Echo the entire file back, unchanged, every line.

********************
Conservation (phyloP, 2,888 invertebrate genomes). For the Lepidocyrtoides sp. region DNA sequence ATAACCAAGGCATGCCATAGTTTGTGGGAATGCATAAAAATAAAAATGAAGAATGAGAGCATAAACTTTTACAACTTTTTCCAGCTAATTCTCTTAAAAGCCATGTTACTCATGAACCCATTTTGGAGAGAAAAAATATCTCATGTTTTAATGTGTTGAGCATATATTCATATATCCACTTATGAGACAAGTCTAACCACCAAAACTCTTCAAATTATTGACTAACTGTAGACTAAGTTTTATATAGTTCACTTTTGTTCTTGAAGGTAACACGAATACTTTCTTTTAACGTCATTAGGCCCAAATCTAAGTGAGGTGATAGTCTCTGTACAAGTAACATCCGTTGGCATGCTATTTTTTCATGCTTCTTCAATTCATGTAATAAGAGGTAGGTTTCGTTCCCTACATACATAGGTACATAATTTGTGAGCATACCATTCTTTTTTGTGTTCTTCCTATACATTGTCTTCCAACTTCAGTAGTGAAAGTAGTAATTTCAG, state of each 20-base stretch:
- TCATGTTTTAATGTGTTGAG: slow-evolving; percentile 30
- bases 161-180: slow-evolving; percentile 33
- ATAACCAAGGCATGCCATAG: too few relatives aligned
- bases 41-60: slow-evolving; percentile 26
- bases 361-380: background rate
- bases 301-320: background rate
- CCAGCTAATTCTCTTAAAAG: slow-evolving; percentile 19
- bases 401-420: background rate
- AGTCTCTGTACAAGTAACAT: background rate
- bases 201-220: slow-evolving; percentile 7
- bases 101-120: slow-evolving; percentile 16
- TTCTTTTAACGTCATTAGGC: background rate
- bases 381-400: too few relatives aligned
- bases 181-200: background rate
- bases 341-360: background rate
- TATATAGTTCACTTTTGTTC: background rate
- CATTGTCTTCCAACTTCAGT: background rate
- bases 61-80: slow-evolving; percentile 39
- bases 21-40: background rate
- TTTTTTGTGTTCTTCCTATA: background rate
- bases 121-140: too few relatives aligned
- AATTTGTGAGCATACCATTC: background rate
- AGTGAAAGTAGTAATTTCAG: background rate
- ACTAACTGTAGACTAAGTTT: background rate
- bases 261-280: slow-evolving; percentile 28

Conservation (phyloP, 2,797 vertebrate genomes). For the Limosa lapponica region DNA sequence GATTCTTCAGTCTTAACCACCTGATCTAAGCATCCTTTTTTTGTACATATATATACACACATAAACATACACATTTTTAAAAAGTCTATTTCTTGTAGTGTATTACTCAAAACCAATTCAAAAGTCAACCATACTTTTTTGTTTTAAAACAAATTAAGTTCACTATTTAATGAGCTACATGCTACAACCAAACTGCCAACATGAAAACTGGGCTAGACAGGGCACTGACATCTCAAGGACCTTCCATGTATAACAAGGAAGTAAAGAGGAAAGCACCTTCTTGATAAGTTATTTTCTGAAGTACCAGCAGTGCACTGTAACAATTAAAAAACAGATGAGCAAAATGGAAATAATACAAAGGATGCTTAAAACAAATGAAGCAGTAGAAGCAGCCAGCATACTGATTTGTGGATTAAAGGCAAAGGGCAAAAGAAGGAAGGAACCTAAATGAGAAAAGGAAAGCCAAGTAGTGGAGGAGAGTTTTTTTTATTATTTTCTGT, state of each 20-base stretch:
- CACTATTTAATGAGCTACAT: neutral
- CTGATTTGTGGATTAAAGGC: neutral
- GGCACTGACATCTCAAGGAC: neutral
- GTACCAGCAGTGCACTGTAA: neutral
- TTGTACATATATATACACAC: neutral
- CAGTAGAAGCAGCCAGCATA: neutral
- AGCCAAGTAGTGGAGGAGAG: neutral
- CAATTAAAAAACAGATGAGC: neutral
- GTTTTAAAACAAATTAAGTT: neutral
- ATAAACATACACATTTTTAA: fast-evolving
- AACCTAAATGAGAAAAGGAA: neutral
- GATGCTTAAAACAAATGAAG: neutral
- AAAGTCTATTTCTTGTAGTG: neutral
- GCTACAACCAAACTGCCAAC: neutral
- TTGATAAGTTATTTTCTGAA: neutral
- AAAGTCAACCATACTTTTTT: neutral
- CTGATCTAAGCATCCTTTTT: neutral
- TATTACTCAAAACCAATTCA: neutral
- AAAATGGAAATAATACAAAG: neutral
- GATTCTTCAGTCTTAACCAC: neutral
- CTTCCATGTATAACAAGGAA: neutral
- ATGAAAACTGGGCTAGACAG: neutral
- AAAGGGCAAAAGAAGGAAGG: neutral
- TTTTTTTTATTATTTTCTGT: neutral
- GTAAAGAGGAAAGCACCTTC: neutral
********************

Conservation (phyloP, 2,888 invertebrate genomes). For the Lepidocyrtoides sp. region DNA sequence ATAACCAAGGCATGCCATAGTTTGTGGGAATGCATAAAAATAAAAATGAAGAATGAGAGCATAAACTTTTACAACTTTTTCCAGCTAATTCTCTTAAAAGCCATGTTACTCATGAACCCATTTTGGAGAGAAAAAATATCTCATGTTTTAATGTGTTGAGCATATATTCATATATCCACTTATGAGACAAGTCTAACCACCAAAACTCTTCAAATTATTGACTAACTGTAGACTAAGTTTTATATAGTTCACTTTTGTTCTTGAAGGTAACACGAATACTTTCTTTTAACGTCATTAGGCCCAAATCTAAGTGAGGTGATAGTCTCTGTACAAGTAACATCCGTTGGCATGCTATTTTTTCATGCTTCTTCAATTCATGTAATAAGAGGTAGGTTTCGTTCCCTACATACATAGGTACATAATTTGTGAGCATACCATTCTTTTTTGTGTTCTTCCTATACATTGTCTTCCAACTTCAGTAGTGAAAGTAGTAATTTCAG, state of each 20-base stretch:
- TCATGTTTTAATGTGTTGAG: slow-evolving; percentile 30
- bases 161-180: slow-evolving; percentile 33
- ATAACCAAGGCATGCCATAG: too few relatives aligned
- bases 41-60: slow-evolving; percentile 26
- bases 361-380: background rate
- bases 301-320: background rate
- CCAGCTAATTCTCTTAAAAG: slow-evolving; percentile 19
- bases 401-420: background rate
- AGTCTCTGTACAAGTAACAT: background rate
- bases 201-220: slow-evolving; percentile 7
- bases 101-120: slow-evolving; percentile 16
- TTCTTTTAACGTCATTAGGC: background rate
- bases 381-400: too few relatives aligned
- bases 181-200: background rate
- bases 341-360: background rate
- TATATAGTTCACTTTTGTTC: background rate
- CATTGTCTTCCAACTTCAGT: background rate
- bases 61-80: slow-evolving; percentile 39
- bases 21-40: background rate
- TTTTTTGTGTTCTTCCTATA: background rate
- bases 121-140: too few relatives aligned
- AATTTGTGAGCATACCATTC: background rate
- AGTGAAAGTAGTAATTTCAG: background rate
- ACTAACTGTAGACTAAGTTT: background rate
- bases 261-280: slow-evolving; percentile 28

Conservation (phyloP, 2,797 vertebrate genomes). For the Limosa lapponica region DNA sequence GATTCTTCAGTCTTAACCACCTGATCTAAGCATCCTTTTTTTGTACATATATATACACACATAAACATACACATTTTTAAAAAGTCTATTTCTTGTAGTGTATTACTCAAAACCAATTCAAAAGTCAACCATACTTTTTTGTTTTAAAACAAATTAAGTTCACTATTTAATGAGCTACATGCTACAACCAAACTGCCAACATGAAAACTGGGCTAGACAGGGCACTGACATCTCAAGGACCTTCCATGTATAACAAGGAAGTAAAGAGGAAAGCACCTTCTTGATAAGTTATTTTCTGAAGTACCAGCAGTGCACTGTAACAATTAAAAAACAGATGAGCAAAATGGAAATAATACAAAGGATGCTTAAAACAAATGAAGCAGTAGAAGCAGCCAGCATACTGATTTGTGGATTAAAGGCAAAGGGCAAAAGAAGGAAGGAACCTAAATGAGAAAAGGAAAGCCAAGTAGTGGAGGAGAGTTTTTTTTATTATTTTCTGT, state of each 20-base stretch:
- CACTATTTAATGAGCTACAT: neutral
- CTGATTTGTGGATTAAAGGC: neutral
- GGCACTGACATCTCAAGGAC: neutral
- GTACCAGCAGTGCACTGTAA: neutral
- TTGTACATATATATACACAC: neutral
- CAGTAGAAGCAGCCAGCATA: neutral
- AGCCAAGTAGTGGAGGAGAG: neutral
- CAATTAAAAAACAGATGAGC: neutral
- GTTTTAAAACAAATTAAGTT: neutral
- ATAAACATACACATTTTTAA: fast-evolving
- AACCTAAATGAGAAAAGGAA: neutral
- GATGCTTAAAACAAATGAAG: neutral
- AAAGTCTATTTCTTGTAGTG: neutral
- GCTACAACCAAACTGCCAAC: neutral
- TTGATAAGTTATTTTCTGAA: neutral
- AAAGTCAACCATACTTTTTT: neutral
- CTGATCTAAGCATCCTTTTT: neutral
- TATTACTCAAAACCAATTCA: neutral
- AAAATGGAAATAATACAAAG: neutral
- GATTCTTCAGTCTTAACCAC: neutral
- CTTCCATGTATAACAAGGAA: neutral
- ATGAAAACTGGGCTAGACAG: neutral
- AAAGGGCAAAAGAAGGAAGG: neutral
- TTTTTTTTATTATTTTCTGT: neutral
- GTAAAGAGGAAAGCACCTTC: neutral